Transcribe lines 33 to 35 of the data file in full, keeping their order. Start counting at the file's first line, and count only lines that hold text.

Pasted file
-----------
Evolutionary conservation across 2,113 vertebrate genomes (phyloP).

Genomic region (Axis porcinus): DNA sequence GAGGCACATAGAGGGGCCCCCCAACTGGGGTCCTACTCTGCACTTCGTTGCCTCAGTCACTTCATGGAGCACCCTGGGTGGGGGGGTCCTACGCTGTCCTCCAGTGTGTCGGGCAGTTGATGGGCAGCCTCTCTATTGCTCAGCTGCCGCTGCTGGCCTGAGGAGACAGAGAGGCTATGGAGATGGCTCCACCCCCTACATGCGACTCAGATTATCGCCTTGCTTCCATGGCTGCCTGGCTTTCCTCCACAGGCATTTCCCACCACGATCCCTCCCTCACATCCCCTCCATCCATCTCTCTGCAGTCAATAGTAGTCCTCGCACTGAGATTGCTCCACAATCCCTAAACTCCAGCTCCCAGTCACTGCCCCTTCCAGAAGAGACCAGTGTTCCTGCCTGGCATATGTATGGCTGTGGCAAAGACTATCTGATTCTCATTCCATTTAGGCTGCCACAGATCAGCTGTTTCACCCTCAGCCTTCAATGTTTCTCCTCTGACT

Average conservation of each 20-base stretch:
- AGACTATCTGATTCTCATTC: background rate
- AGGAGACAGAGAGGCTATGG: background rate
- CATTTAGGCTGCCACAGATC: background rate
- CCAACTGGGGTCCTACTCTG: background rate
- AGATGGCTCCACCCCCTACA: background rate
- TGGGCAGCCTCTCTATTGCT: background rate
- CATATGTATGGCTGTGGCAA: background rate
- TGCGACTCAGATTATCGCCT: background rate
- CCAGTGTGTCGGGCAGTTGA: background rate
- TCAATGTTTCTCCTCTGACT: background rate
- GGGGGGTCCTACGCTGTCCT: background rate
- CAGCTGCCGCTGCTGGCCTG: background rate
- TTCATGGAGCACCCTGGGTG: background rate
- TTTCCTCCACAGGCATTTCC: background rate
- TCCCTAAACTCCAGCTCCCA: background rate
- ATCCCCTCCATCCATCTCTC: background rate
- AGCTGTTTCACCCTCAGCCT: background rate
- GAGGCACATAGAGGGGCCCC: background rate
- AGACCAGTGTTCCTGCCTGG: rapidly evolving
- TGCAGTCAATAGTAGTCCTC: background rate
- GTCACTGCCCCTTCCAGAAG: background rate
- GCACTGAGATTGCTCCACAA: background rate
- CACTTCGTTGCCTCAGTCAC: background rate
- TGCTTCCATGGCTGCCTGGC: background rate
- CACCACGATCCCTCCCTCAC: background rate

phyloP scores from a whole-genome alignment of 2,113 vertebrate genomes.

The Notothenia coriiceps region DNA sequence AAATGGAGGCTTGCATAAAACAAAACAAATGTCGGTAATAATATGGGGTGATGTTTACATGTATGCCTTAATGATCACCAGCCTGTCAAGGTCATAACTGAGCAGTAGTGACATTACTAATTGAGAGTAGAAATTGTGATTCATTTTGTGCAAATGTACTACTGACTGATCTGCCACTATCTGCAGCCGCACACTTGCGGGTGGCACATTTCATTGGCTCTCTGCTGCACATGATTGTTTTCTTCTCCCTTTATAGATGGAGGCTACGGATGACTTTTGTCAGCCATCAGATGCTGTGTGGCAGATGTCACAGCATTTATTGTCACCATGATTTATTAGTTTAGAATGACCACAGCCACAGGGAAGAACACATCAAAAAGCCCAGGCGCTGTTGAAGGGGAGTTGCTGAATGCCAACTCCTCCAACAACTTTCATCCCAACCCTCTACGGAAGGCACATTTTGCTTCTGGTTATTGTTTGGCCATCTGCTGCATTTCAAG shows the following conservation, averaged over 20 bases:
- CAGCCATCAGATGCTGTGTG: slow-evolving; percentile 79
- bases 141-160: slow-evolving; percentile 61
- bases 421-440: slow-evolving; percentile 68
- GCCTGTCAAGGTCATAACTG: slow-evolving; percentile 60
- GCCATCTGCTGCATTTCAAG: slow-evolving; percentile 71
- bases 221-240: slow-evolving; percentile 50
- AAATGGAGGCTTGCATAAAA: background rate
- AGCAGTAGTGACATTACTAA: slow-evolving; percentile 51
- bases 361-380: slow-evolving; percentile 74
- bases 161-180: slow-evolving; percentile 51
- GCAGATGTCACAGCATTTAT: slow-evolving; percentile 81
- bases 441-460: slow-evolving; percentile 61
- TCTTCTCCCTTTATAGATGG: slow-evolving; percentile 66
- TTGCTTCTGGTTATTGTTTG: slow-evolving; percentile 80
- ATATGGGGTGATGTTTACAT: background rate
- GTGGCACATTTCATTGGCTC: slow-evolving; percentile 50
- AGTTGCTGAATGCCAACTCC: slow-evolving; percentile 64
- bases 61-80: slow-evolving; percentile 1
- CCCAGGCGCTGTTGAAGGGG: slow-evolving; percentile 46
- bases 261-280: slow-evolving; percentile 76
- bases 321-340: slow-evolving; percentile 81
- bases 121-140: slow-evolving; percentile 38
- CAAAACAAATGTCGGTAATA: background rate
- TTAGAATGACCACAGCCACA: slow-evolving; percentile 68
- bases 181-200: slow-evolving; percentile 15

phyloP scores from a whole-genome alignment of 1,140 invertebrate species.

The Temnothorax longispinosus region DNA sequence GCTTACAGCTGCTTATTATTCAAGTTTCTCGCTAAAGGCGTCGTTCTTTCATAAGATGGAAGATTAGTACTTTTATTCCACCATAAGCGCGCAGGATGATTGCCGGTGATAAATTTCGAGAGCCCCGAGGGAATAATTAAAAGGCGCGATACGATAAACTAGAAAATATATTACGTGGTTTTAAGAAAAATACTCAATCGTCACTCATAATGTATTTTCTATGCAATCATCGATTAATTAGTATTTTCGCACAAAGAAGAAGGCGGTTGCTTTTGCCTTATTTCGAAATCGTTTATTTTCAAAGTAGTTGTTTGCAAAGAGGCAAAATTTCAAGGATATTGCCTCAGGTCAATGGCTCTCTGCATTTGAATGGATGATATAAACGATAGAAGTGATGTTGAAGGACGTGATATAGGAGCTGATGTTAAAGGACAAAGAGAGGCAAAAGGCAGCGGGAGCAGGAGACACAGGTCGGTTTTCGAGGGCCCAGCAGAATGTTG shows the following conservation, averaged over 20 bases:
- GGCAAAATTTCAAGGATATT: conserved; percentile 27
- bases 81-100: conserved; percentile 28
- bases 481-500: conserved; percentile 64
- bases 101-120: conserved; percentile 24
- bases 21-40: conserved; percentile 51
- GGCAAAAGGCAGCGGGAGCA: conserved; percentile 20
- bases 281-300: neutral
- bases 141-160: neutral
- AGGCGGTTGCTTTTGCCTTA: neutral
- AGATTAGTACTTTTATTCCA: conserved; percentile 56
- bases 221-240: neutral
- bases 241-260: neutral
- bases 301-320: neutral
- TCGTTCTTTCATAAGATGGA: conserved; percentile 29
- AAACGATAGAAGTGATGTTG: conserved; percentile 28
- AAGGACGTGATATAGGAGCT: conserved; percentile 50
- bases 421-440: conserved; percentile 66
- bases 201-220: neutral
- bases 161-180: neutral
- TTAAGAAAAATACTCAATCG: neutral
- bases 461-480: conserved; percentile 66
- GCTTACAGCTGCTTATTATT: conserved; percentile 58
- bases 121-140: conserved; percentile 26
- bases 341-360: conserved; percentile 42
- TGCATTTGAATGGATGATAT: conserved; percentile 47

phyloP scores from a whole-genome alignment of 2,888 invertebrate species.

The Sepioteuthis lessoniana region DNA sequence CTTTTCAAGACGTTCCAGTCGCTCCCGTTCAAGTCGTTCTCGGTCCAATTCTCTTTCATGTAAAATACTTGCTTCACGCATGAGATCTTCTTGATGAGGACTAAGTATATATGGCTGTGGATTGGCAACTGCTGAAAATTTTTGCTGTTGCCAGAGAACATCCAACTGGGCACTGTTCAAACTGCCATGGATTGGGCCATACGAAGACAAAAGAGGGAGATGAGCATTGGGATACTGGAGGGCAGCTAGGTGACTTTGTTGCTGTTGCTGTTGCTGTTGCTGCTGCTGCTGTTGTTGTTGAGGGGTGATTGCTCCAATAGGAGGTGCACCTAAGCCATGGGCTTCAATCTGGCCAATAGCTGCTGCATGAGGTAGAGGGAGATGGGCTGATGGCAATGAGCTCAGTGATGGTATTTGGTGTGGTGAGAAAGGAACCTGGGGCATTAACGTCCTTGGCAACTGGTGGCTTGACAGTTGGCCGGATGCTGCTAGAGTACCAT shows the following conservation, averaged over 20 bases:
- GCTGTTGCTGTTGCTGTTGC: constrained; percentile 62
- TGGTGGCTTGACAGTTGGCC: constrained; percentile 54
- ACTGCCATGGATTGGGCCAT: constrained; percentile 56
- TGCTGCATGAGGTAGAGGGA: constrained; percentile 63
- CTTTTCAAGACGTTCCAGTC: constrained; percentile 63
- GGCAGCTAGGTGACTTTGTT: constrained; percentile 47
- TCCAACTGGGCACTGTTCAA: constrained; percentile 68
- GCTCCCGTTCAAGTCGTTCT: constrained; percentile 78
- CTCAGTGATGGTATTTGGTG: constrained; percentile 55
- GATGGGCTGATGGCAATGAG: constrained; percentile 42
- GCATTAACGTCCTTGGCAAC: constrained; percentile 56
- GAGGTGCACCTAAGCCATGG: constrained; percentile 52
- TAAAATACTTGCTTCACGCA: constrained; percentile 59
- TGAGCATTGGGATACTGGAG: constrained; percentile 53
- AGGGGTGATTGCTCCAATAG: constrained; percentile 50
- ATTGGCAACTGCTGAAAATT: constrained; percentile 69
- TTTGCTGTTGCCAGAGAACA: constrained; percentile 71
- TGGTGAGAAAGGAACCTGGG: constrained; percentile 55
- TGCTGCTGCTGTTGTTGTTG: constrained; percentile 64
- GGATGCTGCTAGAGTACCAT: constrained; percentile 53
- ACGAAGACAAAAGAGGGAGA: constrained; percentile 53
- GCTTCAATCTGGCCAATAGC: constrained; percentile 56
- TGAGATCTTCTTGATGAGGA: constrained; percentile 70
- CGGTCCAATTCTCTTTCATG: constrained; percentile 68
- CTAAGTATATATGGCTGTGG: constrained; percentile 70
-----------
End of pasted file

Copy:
- bases 421-440: slow-evolving; percentile 68
- GCCTGTCAAGGTCATAACTG: slow-evolving; percentile 60
- GCCATCTGCTGCATTTCAAG: slow-evolving; percentile 71